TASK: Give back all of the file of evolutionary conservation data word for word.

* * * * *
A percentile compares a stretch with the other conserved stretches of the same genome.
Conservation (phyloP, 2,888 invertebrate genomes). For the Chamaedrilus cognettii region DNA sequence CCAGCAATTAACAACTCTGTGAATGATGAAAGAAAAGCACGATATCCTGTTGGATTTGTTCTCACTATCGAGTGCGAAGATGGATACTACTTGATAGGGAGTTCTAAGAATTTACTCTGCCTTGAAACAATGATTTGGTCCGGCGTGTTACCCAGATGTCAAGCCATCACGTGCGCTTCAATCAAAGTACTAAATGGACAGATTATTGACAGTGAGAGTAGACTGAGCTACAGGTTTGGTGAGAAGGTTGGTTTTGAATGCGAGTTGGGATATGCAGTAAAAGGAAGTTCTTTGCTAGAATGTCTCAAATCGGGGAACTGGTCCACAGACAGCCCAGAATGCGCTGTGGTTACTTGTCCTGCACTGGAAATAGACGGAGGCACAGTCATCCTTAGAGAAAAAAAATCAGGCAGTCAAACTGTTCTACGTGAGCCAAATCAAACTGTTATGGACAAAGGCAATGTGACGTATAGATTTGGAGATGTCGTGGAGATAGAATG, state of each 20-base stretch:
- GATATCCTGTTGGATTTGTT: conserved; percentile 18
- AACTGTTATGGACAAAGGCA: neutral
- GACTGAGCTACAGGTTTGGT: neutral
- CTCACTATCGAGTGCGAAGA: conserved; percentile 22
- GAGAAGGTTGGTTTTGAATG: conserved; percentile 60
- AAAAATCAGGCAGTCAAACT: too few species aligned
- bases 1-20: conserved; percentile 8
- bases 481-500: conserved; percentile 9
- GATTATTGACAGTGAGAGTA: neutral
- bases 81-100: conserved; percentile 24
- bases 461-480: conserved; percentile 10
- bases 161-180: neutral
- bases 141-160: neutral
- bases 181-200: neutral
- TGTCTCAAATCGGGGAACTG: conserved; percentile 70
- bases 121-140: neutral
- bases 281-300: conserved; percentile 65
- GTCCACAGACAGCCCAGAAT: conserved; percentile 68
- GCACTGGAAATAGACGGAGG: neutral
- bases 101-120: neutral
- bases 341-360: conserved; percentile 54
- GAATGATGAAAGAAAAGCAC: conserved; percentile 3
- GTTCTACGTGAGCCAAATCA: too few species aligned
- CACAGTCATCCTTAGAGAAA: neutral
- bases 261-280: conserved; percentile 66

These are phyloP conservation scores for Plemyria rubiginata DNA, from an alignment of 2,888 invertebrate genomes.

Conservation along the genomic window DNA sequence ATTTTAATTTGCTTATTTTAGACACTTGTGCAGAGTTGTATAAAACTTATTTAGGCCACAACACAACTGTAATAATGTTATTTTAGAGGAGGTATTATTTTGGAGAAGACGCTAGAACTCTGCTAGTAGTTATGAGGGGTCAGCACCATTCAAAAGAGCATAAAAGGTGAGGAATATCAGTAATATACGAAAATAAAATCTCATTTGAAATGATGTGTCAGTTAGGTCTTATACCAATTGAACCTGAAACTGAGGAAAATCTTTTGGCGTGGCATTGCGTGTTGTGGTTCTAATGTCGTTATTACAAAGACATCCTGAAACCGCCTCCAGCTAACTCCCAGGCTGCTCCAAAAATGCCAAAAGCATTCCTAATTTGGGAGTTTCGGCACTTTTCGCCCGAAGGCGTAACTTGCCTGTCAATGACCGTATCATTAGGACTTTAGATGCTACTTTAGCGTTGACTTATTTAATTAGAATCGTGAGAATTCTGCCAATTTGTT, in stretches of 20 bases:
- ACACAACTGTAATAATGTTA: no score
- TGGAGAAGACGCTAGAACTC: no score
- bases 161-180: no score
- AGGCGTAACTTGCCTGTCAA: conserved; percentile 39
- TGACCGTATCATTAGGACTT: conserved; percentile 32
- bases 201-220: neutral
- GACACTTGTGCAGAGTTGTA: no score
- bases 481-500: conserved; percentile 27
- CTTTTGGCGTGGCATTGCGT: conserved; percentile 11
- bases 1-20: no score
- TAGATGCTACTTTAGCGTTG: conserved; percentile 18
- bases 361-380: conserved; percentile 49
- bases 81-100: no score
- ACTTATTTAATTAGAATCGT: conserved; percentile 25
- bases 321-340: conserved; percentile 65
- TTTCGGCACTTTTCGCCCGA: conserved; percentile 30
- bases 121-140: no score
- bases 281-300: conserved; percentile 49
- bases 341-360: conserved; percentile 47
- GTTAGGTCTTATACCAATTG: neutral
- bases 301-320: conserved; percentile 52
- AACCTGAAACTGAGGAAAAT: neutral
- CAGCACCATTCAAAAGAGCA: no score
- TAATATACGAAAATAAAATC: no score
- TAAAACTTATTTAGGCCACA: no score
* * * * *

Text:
A percentile compares a stretch with the other conserved stretches of the same genome.
Conservation (phyloP, 2,888 invertebrate genomes). For the Chamaedrilus cognettii region DNA sequence CCAGCAATTAACAACTCTGTGAATGATGAAAGAAAAGCACGATATCCTGTTGGATTTGTTCTCACTATCGAGTGCGAAGATGGATACTACTTGATAGGGAGTTCTAAGAATTTACTCTGCCTTGAAACAATGATTTGGTCCGGCGTGTTACCCAGATGTCAAGCCATCACGTGCGCTTCAATCAAAGTACTAAATGGACAGATTATTGACAGTGAGAGTAGACTGAGCTACAGGTTTGGTGAGAAGGTTGGTTTTGAATGCGAGTTGGGATATGCAGTAAAAGGAAGTTCTTTGCTAGAATGTCTCAAATCGGGGAACTGGTCCACAGACAGCCCAGAATGCGCTGTGGTTACTTGTCCTGCACTGGAAATAGACGGAGGCACAGTCATCCTTAGAGAAAAAAAATCAGGCAGTCAAACTGTTCTACGTGAGCCAAATCAAACTGTTATGGACAAAGGCAATGTGACGTATAGATTTGGAGATGTCGTGGAGATAGAATG, state of each 20-base stretch:
- GATATCCTGTTGGATTTGTT: conserved; percentile 18
- AACTGTTATGGACAAAGGCA: neutral
- GACTGAGCTACAGGTTTGGT: neutral
- CTCACTATCGAGTGCGAAGA: conserved; percentile 22
- GAGAAGGTTGGTTTTGAATG: conserved; percentile 60
- AAAAATCAGGCAGTCAAACT: too few species aligned
- bases 1-20: conserved; percentile 8
- bases 481-500: conserved; percentile 9
- GATTATTGACAGTGAGAGTA: neutral
- bases 81-100: conserved; percentile 24
- bases 461-480: conserved; percentile 10
- bases 161-180: neutral
- bases 141-160: neutral
- bases 181-200: neutral
- TGTCTCAAATCGGGGAACTG: conserved; percentile 70
- bases 121-140: neutral
- bases 281-300: conserved; percentile 65
- GTCCACAGACAGCCCAGAAT: conserved; percentile 68
- GCACTGGAAATAGACGGAGG: neutral
- bases 101-120: neutral
- bases 341-360: conserved; percentile 54
- GAATGATGAAAGAAAAGCAC: conserved; percentile 3
- GTTCTACGTGAGCCAAATCA: too few species aligned
- CACAGTCATCCTTAGAGAAA: neutral
- bases 261-280: conserved; percentile 66

These are phyloP conservation scores for Plemyria rubiginata DNA, from an alignment of 2,888 invertebrate genomes.

Conservation along the genomic window DNA sequence ATTTTAATTTGCTTATTTTAGACACTTGTGCAGAGTTGTATAAAACTTATTTAGGCCACAACACAACTGTAATAATGTTATTTTAGAGGAGGTATTATTTTGGAGAAGACGCTAGAACTCTGCTAGTAGTTATGAGGGGTCAGCACCATTCAAAAGAGCATAAAAGGTGAGGAATATCAGTAATATACGAAAATAAAATCTCATTTGAAATGATGTGTCAGTTAGGTCTTATACCAATTGAACCTGAAACTGAGGAAAATCTTTTGGCGTGGCATTGCGTGTTGTGGTTCTAATGTCGTTATTACAAAGACATCCTGAAACCGCCTCCAGCTAACTCCCAGGCTGCTCCAAAAATGCCAAAAGCATTCCTAATTTGGGAGTTTCGGCACTTTTCGCCCGAAGGCGTAACTTGCCTGTCAATGACCGTATCATTAGGACTTTAGATGCTACTTTAGCGTTGACTTATTTAATTAGAATCGTGAGAATTCTGCCAATTTGTT, in stretches of 20 bases:
- ACACAACTGTAATAATGTTA: no score
- TGGAGAAGACGCTAGAACTC: no score
- bases 161-180: no score
- AGGCGTAACTTGCCTGTCAA: conserved; percentile 39
- TGACCGTATCATTAGGACTT: conserved; percentile 32
- bases 201-220: neutral
- GACACTTGTGCAGAGTTGTA: no score
- bases 481-500: conserved; percentile 27
- CTTTTGGCGTGGCATTGCGT: conserved; percentile 11
- bases 1-20: no score
- TAGATGCTACTTTAGCGTTG: conserved; percentile 18
- bases 361-380: conserved; percentile 49
- bases 81-100: no score
- ACTTATTTAATTAGAATCGT: conserved; percentile 25
- bases 321-340: conserved; percentile 65
- TTTCGGCACTTTTCGCCCGA: conserved; percentile 30
- bases 121-140: no score
- bases 281-300: conserved; percentile 49
- bases 341-360: conserved; percentile 47
- GTTAGGTCTTATACCAATTG: neutral
- bases 301-320: conserved; percentile 52
- AACCTGAAACTGAGGAAAAT: neutral
- CAGCACCATTCAAAAGAGCA: no score
- TAATATACGAAAATAAAATC: no score
- TAAAACTTATTTAGGCCACA: no score